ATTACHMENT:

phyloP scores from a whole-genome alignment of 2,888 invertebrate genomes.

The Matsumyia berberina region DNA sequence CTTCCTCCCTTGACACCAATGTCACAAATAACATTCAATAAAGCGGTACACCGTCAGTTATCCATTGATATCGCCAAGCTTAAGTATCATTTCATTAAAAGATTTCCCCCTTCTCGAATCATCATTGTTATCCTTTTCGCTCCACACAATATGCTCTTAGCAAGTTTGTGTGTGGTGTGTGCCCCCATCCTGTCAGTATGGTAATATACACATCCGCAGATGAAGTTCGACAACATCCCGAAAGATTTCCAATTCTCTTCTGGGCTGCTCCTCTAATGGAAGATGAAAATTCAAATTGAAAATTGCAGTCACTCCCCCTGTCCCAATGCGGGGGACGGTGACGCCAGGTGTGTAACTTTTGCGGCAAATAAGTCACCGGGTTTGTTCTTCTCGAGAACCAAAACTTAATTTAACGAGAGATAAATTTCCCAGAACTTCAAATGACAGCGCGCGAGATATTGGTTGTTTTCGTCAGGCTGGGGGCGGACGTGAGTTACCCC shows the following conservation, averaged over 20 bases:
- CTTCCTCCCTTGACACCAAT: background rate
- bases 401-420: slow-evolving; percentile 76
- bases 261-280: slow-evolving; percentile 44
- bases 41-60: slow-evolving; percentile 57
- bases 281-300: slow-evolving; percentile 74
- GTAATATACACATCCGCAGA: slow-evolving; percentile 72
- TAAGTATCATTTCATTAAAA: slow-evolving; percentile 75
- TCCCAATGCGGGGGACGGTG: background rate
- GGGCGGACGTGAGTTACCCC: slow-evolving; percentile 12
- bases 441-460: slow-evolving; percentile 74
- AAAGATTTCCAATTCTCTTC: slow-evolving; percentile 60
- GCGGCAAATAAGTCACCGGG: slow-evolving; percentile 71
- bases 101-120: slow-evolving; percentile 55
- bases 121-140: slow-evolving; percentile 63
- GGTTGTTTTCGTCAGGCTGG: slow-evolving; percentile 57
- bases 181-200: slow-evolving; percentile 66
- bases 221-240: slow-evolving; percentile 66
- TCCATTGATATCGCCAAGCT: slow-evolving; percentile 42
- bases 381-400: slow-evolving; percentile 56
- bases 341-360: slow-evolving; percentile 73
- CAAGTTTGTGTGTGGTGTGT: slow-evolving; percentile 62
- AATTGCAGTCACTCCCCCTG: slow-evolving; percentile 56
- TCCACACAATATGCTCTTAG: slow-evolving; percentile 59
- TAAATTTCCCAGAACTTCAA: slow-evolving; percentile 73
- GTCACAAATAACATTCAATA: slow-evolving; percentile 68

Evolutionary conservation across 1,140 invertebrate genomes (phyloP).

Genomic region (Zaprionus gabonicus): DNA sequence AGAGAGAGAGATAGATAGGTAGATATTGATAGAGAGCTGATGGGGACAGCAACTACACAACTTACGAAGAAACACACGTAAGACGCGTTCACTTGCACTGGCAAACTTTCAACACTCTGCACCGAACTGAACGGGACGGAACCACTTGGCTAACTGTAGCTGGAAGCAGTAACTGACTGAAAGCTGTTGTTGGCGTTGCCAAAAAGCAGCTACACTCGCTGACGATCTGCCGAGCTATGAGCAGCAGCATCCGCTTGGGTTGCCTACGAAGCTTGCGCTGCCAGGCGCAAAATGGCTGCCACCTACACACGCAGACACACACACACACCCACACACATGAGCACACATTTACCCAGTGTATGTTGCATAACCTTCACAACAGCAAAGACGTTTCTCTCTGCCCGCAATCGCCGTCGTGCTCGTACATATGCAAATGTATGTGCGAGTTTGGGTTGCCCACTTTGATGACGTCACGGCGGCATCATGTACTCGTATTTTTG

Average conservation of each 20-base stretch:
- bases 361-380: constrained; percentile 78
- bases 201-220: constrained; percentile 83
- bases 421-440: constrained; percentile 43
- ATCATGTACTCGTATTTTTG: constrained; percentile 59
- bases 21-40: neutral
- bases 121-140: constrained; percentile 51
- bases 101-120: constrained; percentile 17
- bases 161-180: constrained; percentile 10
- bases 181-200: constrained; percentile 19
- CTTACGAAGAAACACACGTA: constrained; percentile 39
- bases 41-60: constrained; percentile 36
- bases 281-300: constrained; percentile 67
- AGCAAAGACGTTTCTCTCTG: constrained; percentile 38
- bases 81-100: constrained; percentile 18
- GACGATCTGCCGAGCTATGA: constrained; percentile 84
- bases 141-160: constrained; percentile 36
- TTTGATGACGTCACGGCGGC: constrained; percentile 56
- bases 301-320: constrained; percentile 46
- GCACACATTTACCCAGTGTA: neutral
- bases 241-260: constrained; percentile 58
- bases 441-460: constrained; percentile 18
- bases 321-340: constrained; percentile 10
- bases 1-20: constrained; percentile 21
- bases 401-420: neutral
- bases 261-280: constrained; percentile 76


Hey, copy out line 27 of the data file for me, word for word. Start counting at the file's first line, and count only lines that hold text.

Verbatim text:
- GTCACAAATAACATTCAATA: slow-evolving; percentile 68